You Know What’s Cute? Crias!


We have a few new faces here at Breezy Hill Farm, and we couldn’t be happier about it.  The crias and their mamas all are healthy and doing fine.  Also they are cute.

First up we have Kronos.

We named him after the Greek god of time because he ignored the calendar and arrived a whopping SEVENTEEN DAYS LATE.  Maybe he was just waiting for Mother’s Day, because it seemed appropriate.  He was born to our beautiful Rhapsody, who no doubt was thrilled when he finally arrived… Read More

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Alpacas are domesticated animals that are farmed for their costly coats. They are South American camelids and are related to vicunas, llamas plus guanacos. Alpacas’ coats, that are sheared once per year, may be sold at a premium for use in making cloths and household items. Alpaca fibers are better and more comfortable than wool, and they’re also hypoallergenic.

Alpacas are from South America, and were at first located in Peru, Ecuador, Bolivia and northern Chile. They are often compared to llamas, and for a long time, alpacas were thought to have originated from llamas, since their appearances is the same. Some individuals think that alpacas are the offspring of llamas and vicunas. However, in 2001, using DNA analysis, researchers proved that alpacas are more related to the Vicuna. To indicate that similarity, the original name for the alpaca was changed from lama pacos to vicugna pacos.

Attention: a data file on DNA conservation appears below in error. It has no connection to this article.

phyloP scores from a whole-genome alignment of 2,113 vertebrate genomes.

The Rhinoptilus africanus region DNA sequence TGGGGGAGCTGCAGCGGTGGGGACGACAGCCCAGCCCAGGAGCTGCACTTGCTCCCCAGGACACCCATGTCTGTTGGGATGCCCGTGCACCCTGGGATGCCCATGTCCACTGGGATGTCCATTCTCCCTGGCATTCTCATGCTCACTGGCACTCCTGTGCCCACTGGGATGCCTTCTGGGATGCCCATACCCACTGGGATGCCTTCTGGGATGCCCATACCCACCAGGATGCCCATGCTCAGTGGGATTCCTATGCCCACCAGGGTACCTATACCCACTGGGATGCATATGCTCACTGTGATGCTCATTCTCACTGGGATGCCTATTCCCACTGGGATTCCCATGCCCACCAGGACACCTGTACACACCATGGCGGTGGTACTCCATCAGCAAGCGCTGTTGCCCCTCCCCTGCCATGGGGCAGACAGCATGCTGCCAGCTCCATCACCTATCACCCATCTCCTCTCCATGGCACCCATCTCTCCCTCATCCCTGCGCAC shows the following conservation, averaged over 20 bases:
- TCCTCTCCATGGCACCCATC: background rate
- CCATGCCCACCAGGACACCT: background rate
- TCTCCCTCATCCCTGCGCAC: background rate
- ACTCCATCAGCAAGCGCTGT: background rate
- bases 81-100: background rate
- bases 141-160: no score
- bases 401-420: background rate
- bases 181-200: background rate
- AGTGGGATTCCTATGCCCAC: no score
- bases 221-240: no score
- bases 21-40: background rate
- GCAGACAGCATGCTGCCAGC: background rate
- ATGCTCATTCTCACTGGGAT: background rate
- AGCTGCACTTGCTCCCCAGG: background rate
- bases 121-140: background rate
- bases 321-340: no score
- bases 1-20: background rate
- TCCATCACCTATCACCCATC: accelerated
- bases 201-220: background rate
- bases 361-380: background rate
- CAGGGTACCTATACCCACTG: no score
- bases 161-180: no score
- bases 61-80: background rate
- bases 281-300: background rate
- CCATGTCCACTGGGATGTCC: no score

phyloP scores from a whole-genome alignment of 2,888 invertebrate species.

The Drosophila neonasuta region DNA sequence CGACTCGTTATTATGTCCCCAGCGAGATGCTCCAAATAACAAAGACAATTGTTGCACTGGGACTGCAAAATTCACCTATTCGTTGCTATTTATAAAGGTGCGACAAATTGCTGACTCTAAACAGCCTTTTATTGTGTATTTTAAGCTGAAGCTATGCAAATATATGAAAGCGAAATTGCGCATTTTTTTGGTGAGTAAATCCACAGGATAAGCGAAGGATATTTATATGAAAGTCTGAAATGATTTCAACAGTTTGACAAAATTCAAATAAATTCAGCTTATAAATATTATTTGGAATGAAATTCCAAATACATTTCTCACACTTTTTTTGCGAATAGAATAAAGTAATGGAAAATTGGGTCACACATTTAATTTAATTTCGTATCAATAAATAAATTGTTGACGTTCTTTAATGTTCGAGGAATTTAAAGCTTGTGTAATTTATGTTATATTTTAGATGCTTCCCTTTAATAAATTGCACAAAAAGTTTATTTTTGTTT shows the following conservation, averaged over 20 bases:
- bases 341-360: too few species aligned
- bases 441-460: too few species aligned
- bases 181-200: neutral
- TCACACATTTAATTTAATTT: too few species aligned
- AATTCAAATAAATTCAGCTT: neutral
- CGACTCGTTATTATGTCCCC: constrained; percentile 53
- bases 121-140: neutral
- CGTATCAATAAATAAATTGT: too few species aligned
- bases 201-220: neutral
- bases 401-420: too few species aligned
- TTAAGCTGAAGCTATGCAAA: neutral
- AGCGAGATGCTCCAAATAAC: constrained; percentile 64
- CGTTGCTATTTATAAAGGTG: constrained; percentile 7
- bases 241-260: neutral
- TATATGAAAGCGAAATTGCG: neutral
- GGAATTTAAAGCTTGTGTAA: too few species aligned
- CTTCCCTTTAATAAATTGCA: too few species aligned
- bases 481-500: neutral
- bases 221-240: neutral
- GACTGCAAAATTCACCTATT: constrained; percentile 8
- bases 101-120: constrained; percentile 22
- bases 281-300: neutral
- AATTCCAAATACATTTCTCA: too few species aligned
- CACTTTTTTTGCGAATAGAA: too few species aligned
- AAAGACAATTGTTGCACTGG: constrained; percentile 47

Today, there are about 70, 000 alpaca in the United States. Initially, the US population was imported from South America. Today, alpaca shall no longer be imported, and the US alpaca populace grows strictly from local births.

A full-grown alpaca has a life span of 15-20 years, weighs between 100 and 180 pounds, and stands about three foot tall. The alpaca diet involves grass, hay and oats. These animals are ruminants, that means that like cows and deer, they are cud-chewers.

Alpacas are gentle animals, however they may shriek or spit at you if they are anxious, frightened or angry. Alpacas usually reserve this behavior for other alpacas, but from time to time, they may aim this action at people. If you pay attention to an alpaca, you can inform how the alpaca feels, and can simply avoid a confrontation! Alpacas do not like to be held, but most can tolerate petting from people they know and are comfortable with. These animals are naturally inquisitive animals. They don’t jump fencing and they can be halter-trained and led.

In a herd, alpacas use a common dung stack. This can help reduce the occurrence of disease among a herd. Reason being they’re particular about their bathroom practices, some alpacas have recently been house broken!

In the previous several years, a number of individuals have been thinking about raising alpacas for their wool, for showing plus breeding. The gestation time for a single alpaca is around 11 months on average. Twin alpacas are extremely uncommon, occurring in only one of about every 10, 000 births. Most alpacas give birth to their babies, called cria, in the morning.

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